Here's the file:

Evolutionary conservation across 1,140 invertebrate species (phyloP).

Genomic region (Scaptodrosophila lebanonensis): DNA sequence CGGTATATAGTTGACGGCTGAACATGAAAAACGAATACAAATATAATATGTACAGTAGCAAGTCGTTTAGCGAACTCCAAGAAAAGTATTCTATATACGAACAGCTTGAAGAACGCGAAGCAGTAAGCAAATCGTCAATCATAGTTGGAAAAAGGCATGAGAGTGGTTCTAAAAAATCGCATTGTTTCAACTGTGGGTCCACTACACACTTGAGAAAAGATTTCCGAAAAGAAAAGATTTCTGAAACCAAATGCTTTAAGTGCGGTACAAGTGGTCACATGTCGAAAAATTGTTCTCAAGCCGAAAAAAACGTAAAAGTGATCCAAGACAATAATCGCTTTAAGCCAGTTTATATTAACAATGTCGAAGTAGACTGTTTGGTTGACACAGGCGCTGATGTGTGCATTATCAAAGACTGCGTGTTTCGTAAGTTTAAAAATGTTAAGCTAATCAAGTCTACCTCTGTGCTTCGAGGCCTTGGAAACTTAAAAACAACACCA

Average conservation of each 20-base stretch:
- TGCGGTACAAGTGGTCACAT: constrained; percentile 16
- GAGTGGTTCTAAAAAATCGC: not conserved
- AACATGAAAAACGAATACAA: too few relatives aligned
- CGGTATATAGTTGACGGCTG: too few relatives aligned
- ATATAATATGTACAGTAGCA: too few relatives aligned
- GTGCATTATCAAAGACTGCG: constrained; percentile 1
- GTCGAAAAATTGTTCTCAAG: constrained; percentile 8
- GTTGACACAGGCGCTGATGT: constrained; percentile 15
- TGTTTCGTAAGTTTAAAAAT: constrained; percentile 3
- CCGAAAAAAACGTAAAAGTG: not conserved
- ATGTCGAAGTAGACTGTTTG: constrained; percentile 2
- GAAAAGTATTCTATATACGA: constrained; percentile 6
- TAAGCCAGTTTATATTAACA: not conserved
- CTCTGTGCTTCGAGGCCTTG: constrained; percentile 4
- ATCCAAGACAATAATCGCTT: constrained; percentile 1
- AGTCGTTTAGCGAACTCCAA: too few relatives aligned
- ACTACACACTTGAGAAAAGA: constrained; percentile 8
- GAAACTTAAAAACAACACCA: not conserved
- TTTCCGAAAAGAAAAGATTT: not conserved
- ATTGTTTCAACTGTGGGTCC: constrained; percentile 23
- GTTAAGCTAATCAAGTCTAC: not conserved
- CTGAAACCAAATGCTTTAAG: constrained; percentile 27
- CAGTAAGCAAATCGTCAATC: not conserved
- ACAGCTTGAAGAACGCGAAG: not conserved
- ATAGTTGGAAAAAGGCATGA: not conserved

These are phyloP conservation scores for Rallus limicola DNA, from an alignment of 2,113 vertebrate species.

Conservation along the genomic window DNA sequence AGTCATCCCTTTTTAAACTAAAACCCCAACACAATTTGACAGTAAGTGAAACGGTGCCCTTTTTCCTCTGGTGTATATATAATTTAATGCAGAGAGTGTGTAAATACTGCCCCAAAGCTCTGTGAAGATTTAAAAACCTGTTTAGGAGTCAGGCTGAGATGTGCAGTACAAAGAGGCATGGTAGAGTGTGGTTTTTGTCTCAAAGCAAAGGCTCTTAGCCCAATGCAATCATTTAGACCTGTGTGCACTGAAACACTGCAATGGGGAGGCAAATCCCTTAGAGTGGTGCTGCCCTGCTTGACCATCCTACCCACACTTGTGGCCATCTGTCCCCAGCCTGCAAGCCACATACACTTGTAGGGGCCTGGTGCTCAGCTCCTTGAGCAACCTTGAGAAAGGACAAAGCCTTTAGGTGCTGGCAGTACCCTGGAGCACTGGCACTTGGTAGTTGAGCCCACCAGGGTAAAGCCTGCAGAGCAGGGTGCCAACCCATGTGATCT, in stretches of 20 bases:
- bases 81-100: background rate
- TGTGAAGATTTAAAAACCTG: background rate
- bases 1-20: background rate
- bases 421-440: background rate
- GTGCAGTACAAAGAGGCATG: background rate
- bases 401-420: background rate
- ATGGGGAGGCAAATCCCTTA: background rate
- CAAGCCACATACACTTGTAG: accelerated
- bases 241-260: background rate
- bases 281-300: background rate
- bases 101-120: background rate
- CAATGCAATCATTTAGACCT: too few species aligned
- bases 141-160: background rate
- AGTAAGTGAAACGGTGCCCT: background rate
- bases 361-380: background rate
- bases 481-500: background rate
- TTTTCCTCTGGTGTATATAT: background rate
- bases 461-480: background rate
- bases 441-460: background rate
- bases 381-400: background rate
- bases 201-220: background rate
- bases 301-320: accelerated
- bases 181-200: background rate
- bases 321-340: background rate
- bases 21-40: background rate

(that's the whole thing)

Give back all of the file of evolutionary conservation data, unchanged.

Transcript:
Evolutionary conservation across 1,140 invertebrate species (phyloP).

Genomic region (Scaptodrosophila lebanonensis): DNA sequence CGGTATATAGTTGACGGCTGAACATGAAAAACGAATACAAATATAATATGTACAGTAGCAAGTCGTTTAGCGAACTCCAAGAAAAGTATTCTATATACGAACAGCTTGAAGAACGCGAAGCAGTAAGCAAATCGTCAATCATAGTTGGAAAAAGGCATGAGAGTGGTTCTAAAAAATCGCATTGTTTCAACTGTGGGTCCACTACACACTTGAGAAAAGATTTCCGAAAAGAAAAGATTTCTGAAACCAAATGCTTTAAGTGCGGTACAAGTGGTCACATGTCGAAAAATTGTTCTCAAGCCGAAAAAAACGTAAAAGTGATCCAAGACAATAATCGCTTTAAGCCAGTTTATATTAACAATGTCGAAGTAGACTGTTTGGTTGACACAGGCGCTGATGTGTGCATTATCAAAGACTGCGTGTTTCGTAAGTTTAAAAATGTTAAGCTAATCAAGTCTACCTCTGTGCTTCGAGGCCTTGGAAACTTAAAAACAACACCA

Average conservation of each 20-base stretch:
- TGCGGTACAAGTGGTCACAT: constrained; percentile 16
- GAGTGGTTCTAAAAAATCGC: not conserved
- AACATGAAAAACGAATACAA: too few relatives aligned
- CGGTATATAGTTGACGGCTG: too few relatives aligned
- ATATAATATGTACAGTAGCA: too few relatives aligned
- GTGCATTATCAAAGACTGCG: constrained; percentile 1
- GTCGAAAAATTGTTCTCAAG: constrained; percentile 8
- GTTGACACAGGCGCTGATGT: constrained; percentile 15
- TGTTTCGTAAGTTTAAAAAT: constrained; percentile 3
- CCGAAAAAAACGTAAAAGTG: not conserved
- ATGTCGAAGTAGACTGTTTG: constrained; percentile 2
- GAAAAGTATTCTATATACGA: constrained; percentile 6
- TAAGCCAGTTTATATTAACA: not conserved
- CTCTGTGCTTCGAGGCCTTG: constrained; percentile 4
- ATCCAAGACAATAATCGCTT: constrained; percentile 1
- AGTCGTTTAGCGAACTCCAA: too few relatives aligned
- ACTACACACTTGAGAAAAGA: constrained; percentile 8
- GAAACTTAAAAACAACACCA: not conserved
- TTTCCGAAAAGAAAAGATTT: not conserved
- ATTGTTTCAACTGTGGGTCC: constrained; percentile 23
- GTTAAGCTAATCAAGTCTAC: not conserved
- CTGAAACCAAATGCTTTAAG: constrained; percentile 27
- CAGTAAGCAAATCGTCAATC: not conserved
- ACAGCTTGAAGAACGCGAAG: not conserved
- ATAGTTGGAAAAAGGCATGA: not conserved

These are phyloP conservation scores for Rallus limicola DNA, from an alignment of 2,113 vertebrate species.

Conservation along the genomic window DNA sequence AGTCATCCCTTTTTAAACTAAAACCCCAACACAATTTGACAGTAAGTGAAACGGTGCCCTTTTTCCTCTGGTGTATATATAATTTAATGCAGAGAGTGTGTAAATACTGCCCCAAAGCTCTGTGAAGATTTAAAAACCTGTTTAGGAGTCAGGCTGAGATGTGCAGTACAAAGAGGCATGGTAGAGTGTGGTTTTTGTCTCAAAGCAAAGGCTCTTAGCCCAATGCAATCATTTAGACCTGTGTGCACTGAAACACTGCAATGGGGAGGCAAATCCCTTAGAGTGGTGCTGCCCTGCTTGACCATCCTACCCACACTTGTGGCCATCTGTCCCCAGCCTGCAAGCCACATACACTTGTAGGGGCCTGGTGCTCAGCTCCTTGAGCAACCTTGAGAAAGGACAAAGCCTTTAGGTGCTGGCAGTACCCTGGAGCACTGGCACTTGGTAGTTGAGCCCACCAGGGTAAAGCCTGCAGAGCAGGGTGCCAACCCATGTGATCT, in stretches of 20 bases:
- bases 81-100: background rate
- TGTGAAGATTTAAAAACCTG: background rate
- bases 1-20: background rate
- bases 421-440: background rate
- GTGCAGTACAAAGAGGCATG: background rate
- bases 401-420: background rate
- ATGGGGAGGCAAATCCCTTA: background rate
- CAAGCCACATACACTTGTAG: accelerated
- bases 241-260: background rate
- bases 281-300: background rate
- bases 101-120: background rate
- CAATGCAATCATTTAGACCT: too few species aligned
- bases 141-160: background rate
- AGTAAGTGAAACGGTGCCCT: background rate
- bases 361-380: background rate
- bases 481-500: background rate
- TTTTCCTCTGGTGTATATAT: background rate
- bases 461-480: background rate
- bases 441-460: background rate
- bases 381-400: background rate
- bases 201-220: background rate
- bases 301-320: accelerated
- bases 181-200: background rate
- bases 321-340: background rate
- bases 21-40: background rate